Hundreds of people crowded into public viewing locations across Greater Moncton on Tuesday to watch the regimental funeral for the three Mounties killed in last week's shootings.

The Moncton Coliseum, where the service was held, was filled to capacity with the estimated 7,000 police officers, first responders and dignitaries from across North America.

Capitol Theatre was filled to near capacity for the RCMP funeral on Tuesday

Capitol Theatre was filled to near capacity for the RCMP funeral on Tuesday with about 740 mourners, many of them dressed in red. (Catherine Harrop/CBC)

The service was streamed to 13 satellite sites so people could mourn constables Fabrice Georges Gevaudan, Dave Joseph Ross and Douglas James Larche together.

“It helps you to look face to face with each other and realize that you believe in peace, you believe in community, and together you’re working on it," said Christine Macleod, who silently watched the three-hour service from Cineplex Cinemas.

'Isolation, I don’t think, does us any good.' - Christine Macleod

"Isolation, I don’t think, does us any good," she said.

Linda Taylor, who was in the locked down neighbourhood as police searched for the alleged gunman last Wednesday, said being with others from the community to say goodbye to the fallen officers was necessary.

“How tragic for those families that Sunday is Father’s Day and so yes, this is really important," she said.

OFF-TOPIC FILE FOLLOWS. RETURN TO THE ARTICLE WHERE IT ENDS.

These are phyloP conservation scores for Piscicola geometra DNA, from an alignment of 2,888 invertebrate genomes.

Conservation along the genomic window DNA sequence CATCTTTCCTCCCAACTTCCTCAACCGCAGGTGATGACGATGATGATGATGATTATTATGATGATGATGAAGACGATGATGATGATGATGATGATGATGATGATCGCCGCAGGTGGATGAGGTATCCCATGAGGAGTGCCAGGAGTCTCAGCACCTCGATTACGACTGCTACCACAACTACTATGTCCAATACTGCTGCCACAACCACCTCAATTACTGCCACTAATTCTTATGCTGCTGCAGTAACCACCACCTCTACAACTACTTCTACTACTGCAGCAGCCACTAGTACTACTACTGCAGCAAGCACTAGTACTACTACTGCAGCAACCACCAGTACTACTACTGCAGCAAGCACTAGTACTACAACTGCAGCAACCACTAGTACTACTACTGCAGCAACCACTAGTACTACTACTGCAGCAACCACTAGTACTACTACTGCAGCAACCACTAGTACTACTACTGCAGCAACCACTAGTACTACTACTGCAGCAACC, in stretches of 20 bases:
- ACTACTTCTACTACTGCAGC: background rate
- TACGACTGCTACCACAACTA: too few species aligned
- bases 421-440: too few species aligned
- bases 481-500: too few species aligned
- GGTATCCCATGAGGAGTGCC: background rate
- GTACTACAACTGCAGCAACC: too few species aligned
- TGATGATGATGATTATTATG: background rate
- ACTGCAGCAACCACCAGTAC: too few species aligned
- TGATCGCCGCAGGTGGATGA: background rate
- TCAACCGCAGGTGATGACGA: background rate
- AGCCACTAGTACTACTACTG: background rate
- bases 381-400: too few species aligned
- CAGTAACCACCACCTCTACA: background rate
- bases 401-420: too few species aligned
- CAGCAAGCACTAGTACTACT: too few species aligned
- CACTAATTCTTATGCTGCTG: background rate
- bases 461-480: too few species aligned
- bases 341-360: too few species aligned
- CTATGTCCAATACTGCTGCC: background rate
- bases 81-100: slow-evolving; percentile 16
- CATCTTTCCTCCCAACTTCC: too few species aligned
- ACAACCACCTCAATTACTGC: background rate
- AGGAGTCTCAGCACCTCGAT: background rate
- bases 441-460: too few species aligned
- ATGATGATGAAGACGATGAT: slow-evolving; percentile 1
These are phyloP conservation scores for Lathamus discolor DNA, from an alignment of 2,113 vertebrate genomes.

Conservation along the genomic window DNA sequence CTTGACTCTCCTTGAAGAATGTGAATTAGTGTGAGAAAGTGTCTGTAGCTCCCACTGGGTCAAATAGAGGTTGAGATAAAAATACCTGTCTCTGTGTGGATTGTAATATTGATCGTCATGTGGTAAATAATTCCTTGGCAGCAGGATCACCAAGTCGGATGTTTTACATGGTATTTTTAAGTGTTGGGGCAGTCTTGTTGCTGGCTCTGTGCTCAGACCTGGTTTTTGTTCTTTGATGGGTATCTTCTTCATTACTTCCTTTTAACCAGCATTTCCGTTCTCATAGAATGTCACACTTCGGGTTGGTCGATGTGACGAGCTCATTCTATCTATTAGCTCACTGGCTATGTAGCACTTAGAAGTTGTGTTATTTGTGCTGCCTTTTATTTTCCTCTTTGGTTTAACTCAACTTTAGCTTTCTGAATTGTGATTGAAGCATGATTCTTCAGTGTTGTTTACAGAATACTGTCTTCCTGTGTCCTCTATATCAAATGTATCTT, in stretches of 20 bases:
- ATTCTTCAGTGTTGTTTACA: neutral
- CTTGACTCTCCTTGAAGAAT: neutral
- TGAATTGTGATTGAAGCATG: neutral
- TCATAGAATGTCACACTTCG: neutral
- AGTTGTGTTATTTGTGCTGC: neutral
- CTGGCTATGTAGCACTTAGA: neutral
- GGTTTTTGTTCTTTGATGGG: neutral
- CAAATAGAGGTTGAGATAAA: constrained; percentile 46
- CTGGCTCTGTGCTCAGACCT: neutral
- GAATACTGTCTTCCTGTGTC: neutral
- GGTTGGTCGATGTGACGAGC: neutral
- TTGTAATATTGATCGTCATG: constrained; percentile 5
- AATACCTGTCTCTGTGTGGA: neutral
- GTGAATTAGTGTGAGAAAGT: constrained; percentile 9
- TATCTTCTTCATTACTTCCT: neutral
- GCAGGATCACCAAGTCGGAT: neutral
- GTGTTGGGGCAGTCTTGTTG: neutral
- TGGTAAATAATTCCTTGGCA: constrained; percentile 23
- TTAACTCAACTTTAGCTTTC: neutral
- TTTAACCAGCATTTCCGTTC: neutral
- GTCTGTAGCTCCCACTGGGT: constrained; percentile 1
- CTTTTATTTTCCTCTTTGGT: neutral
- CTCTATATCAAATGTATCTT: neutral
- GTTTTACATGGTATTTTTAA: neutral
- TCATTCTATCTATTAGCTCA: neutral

Taylor had also helped carry a peace banner, signed by hundreds of mourners, through the north-end neighbourhood over the weekend as a way of bringing people out of their homes and making peace with what they had gone through.

Christine Macleod was among the Moncton mourners

Christine Macleod was among the mourners who gathered together across Greater Moncton to watch the RCMP regimental funeral on Tuesday. (CBC)

She said they hoped to gather more signatures before giving it to the RCMP.

The remote sites, which opened at noon for the 1 p.m. service, filled up quickly with people wanting to pay their respects.

Many of them were dressed in red to show their support, while others sported white ribbons symbolizing peace with a Canadian flag pin in the centre.

The Capitol Theatre, in the city's downtown, was at near-capacity, with about 740 people, while the New Brunswick Casino had about 150.

During the service, two Mounties dressed in their red serge uniforms stood in front of the Codiac RCMP detachment, talking with people, shaking hands and getting their pictures taken.